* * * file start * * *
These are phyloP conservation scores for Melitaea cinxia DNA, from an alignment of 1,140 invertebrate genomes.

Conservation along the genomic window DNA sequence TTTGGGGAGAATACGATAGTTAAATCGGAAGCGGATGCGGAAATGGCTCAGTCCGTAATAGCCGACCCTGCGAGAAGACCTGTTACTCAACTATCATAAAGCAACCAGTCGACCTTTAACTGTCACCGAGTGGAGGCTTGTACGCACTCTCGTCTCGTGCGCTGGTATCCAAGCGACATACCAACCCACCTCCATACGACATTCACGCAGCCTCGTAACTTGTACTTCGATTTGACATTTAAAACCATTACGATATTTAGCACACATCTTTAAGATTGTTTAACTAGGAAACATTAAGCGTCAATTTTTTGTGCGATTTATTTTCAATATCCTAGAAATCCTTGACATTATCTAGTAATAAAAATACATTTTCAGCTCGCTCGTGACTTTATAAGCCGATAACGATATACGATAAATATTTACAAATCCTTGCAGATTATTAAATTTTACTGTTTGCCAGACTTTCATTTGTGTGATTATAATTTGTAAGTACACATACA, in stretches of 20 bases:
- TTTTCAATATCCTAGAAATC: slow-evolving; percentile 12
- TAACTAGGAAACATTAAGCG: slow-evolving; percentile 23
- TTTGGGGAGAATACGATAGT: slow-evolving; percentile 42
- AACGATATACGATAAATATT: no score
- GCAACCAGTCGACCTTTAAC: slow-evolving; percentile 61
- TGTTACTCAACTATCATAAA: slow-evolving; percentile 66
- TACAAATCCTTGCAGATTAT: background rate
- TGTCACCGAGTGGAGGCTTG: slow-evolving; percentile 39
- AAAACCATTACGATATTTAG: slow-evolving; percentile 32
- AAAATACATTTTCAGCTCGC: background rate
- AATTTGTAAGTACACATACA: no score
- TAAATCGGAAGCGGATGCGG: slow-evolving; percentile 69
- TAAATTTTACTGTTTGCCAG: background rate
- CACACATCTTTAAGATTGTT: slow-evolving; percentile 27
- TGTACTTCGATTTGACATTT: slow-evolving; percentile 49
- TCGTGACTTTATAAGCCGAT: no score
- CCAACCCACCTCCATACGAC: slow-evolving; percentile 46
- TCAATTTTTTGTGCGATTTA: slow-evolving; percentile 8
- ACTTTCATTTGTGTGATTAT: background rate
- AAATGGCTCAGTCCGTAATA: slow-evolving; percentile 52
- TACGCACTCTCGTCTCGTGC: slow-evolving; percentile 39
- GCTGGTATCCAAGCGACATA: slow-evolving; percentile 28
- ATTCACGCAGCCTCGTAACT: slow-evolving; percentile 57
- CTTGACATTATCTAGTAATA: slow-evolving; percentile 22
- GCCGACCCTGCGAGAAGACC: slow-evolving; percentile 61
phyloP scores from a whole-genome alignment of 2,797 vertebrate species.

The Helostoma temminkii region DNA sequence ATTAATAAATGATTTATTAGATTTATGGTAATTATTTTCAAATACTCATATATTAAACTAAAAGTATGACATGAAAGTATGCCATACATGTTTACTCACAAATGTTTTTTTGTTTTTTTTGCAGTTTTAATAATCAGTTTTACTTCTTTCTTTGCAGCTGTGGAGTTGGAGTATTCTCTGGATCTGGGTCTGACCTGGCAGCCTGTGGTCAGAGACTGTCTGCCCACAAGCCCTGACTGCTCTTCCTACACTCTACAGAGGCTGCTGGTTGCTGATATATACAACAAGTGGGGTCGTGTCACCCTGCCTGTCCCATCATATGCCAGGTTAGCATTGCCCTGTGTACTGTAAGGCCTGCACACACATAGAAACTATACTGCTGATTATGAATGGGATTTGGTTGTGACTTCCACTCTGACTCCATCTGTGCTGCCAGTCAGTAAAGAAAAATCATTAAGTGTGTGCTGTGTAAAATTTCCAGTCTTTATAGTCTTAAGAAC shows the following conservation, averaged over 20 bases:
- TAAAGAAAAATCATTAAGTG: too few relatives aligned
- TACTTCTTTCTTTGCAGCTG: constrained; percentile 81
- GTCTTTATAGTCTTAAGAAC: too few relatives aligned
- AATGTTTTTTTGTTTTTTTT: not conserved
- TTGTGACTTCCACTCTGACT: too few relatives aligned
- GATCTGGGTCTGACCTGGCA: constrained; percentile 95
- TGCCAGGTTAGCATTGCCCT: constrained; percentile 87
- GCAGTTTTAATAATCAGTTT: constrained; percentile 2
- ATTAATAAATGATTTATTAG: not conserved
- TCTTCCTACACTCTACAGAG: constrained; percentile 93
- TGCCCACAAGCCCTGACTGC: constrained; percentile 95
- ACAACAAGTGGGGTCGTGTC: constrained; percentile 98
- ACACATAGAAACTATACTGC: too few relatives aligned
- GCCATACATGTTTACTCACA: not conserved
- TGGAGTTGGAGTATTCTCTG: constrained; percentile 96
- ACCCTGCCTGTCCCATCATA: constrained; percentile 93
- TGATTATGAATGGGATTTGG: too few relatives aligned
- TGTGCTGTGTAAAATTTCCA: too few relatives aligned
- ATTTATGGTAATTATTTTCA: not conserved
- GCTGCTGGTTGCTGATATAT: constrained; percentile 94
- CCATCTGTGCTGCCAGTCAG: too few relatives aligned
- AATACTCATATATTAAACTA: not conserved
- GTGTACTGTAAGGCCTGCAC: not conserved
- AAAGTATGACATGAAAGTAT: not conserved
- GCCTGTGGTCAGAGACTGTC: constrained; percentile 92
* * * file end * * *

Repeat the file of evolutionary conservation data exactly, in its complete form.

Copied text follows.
These are phyloP conservation scores for Melitaea cinxia DNA, from an alignment of 1,140 invertebrate genomes.

Conservation along the genomic window DNA sequence TTTGGGGAGAATACGATAGTTAAATCGGAAGCGGATGCGGAAATGGCTCAGTCCGTAATAGCCGACCCTGCGAGAAGACCTGTTACTCAACTATCATAAAGCAACCAGTCGACCTTTAACTGTCACCGAGTGGAGGCTTGTACGCACTCTCGTCTCGTGCGCTGGTATCCAAGCGACATACCAACCCACCTCCATACGACATTCACGCAGCCTCGTAACTTGTACTTCGATTTGACATTTAAAACCATTACGATATTTAGCACACATCTTTAAGATTGTTTAACTAGGAAACATTAAGCGTCAATTTTTTGTGCGATTTATTTTCAATATCCTAGAAATCCTTGACATTATCTAGTAATAAAAATACATTTTCAGCTCGCTCGTGACTTTATAAGCCGATAACGATATACGATAAATATTTACAAATCCTTGCAGATTATTAAATTTTACTGTTTGCCAGACTTTCATTTGTGTGATTATAATTTGTAAGTACACATACA, in stretches of 20 bases:
- TTTTCAATATCCTAGAAATC: slow-evolving; percentile 12
- TAACTAGGAAACATTAAGCG: slow-evolving; percentile 23
- TTTGGGGAGAATACGATAGT: slow-evolving; percentile 42
- AACGATATACGATAAATATT: no score
- GCAACCAGTCGACCTTTAAC: slow-evolving; percentile 61
- TGTTACTCAACTATCATAAA: slow-evolving; percentile 66
- TACAAATCCTTGCAGATTAT: background rate
- TGTCACCGAGTGGAGGCTTG: slow-evolving; percentile 39
- AAAACCATTACGATATTTAG: slow-evolving; percentile 32
- AAAATACATTTTCAGCTCGC: background rate
- AATTTGTAAGTACACATACA: no score
- TAAATCGGAAGCGGATGCGG: slow-evolving; percentile 69
- TAAATTTTACTGTTTGCCAG: background rate
- CACACATCTTTAAGATTGTT: slow-evolving; percentile 27
- TGTACTTCGATTTGACATTT: slow-evolving; percentile 49
- TCGTGACTTTATAAGCCGAT: no score
- CCAACCCACCTCCATACGAC: slow-evolving; percentile 46
- TCAATTTTTTGTGCGATTTA: slow-evolving; percentile 8
- ACTTTCATTTGTGTGATTAT: background rate
- AAATGGCTCAGTCCGTAATA: slow-evolving; percentile 52
- TACGCACTCTCGTCTCGTGC: slow-evolving; percentile 39
- GCTGGTATCCAAGCGACATA: slow-evolving; percentile 28
- ATTCACGCAGCCTCGTAACT: slow-evolving; percentile 57
- CTTGACATTATCTAGTAATA: slow-evolving; percentile 22
- GCCGACCCTGCGAGAAGACC: slow-evolving; percentile 61
phyloP scores from a whole-genome alignment of 2,797 vertebrate species.

The Helostoma temminkii region DNA sequence ATTAATAAATGATTTATTAGATTTATGGTAATTATTTTCAAATACTCATATATTAAACTAAAAGTATGACATGAAAGTATGCCATACATGTTTACTCACAAATGTTTTTTTGTTTTTTTTGCAGTTTTAATAATCAGTTTTACTTCTTTCTTTGCAGCTGTGGAGTTGGAGTATTCTCTGGATCTGGGTCTGACCTGGCAGCCTGTGGTCAGAGACTGTCTGCCCACAAGCCCTGACTGCTCTTCCTACACTCTACAGAGGCTGCTGGTTGCTGATATATACAACAAGTGGGGTCGTGTCACCCTGCCTGTCCCATCATATGCCAGGTTAGCATTGCCCTGTGTACTGTAAGGCCTGCACACACATAGAAACTATACTGCTGATTATGAATGGGATTTGGTTGTGACTTCCACTCTGACTCCATCTGTGCTGCCAGTCAGTAAAGAAAAATCATTAAGTGTGTGCTGTGTAAAATTTCCAGTCTTTATAGTCTTAAGAAC shows the following conservation, averaged over 20 bases:
- TAAAGAAAAATCATTAAGTG: too few relatives aligned
- TACTTCTTTCTTTGCAGCTG: constrained; percentile 81
- GTCTTTATAGTCTTAAGAAC: too few relatives aligned
- AATGTTTTTTTGTTTTTTTT: not conserved
- TTGTGACTTCCACTCTGACT: too few relatives aligned
- GATCTGGGTCTGACCTGGCA: constrained; percentile 95
- TGCCAGGTTAGCATTGCCCT: constrained; percentile 87
- GCAGTTTTAATAATCAGTTT: constrained; percentile 2
- ATTAATAAATGATTTATTAG: not conserved
- TCTTCCTACACTCTACAGAG: constrained; percentile 93
- TGCCCACAAGCCCTGACTGC: constrained; percentile 95
- ACAACAAGTGGGGTCGTGTC: constrained; percentile 98
- ACACATAGAAACTATACTGC: too few relatives aligned
- GCCATACATGTTTACTCACA: not conserved
- TGGAGTTGGAGTATTCTCTG: constrained; percentile 96
- ACCCTGCCTGTCCCATCATA: constrained; percentile 93
- TGATTATGAATGGGATTTGG: too few relatives aligned
- TGTGCTGTGTAAAATTTCCA: too few relatives aligned
- ATTTATGGTAATTATTTTCA: not conserved
- GCTGCTGGTTGCTGATATAT: constrained; percentile 94
- CCATCTGTGCTGCCAGTCAG: too few relatives aligned
- AATACTCATATATTAAACTA: not conserved
- GTGTACTGTAAGGCCTGCAC: not conserved
- AAAGTATGACATGAAAGTAT: not conserved
- GCCTGTGGTCAGAGACTGTC: constrained; percentile 92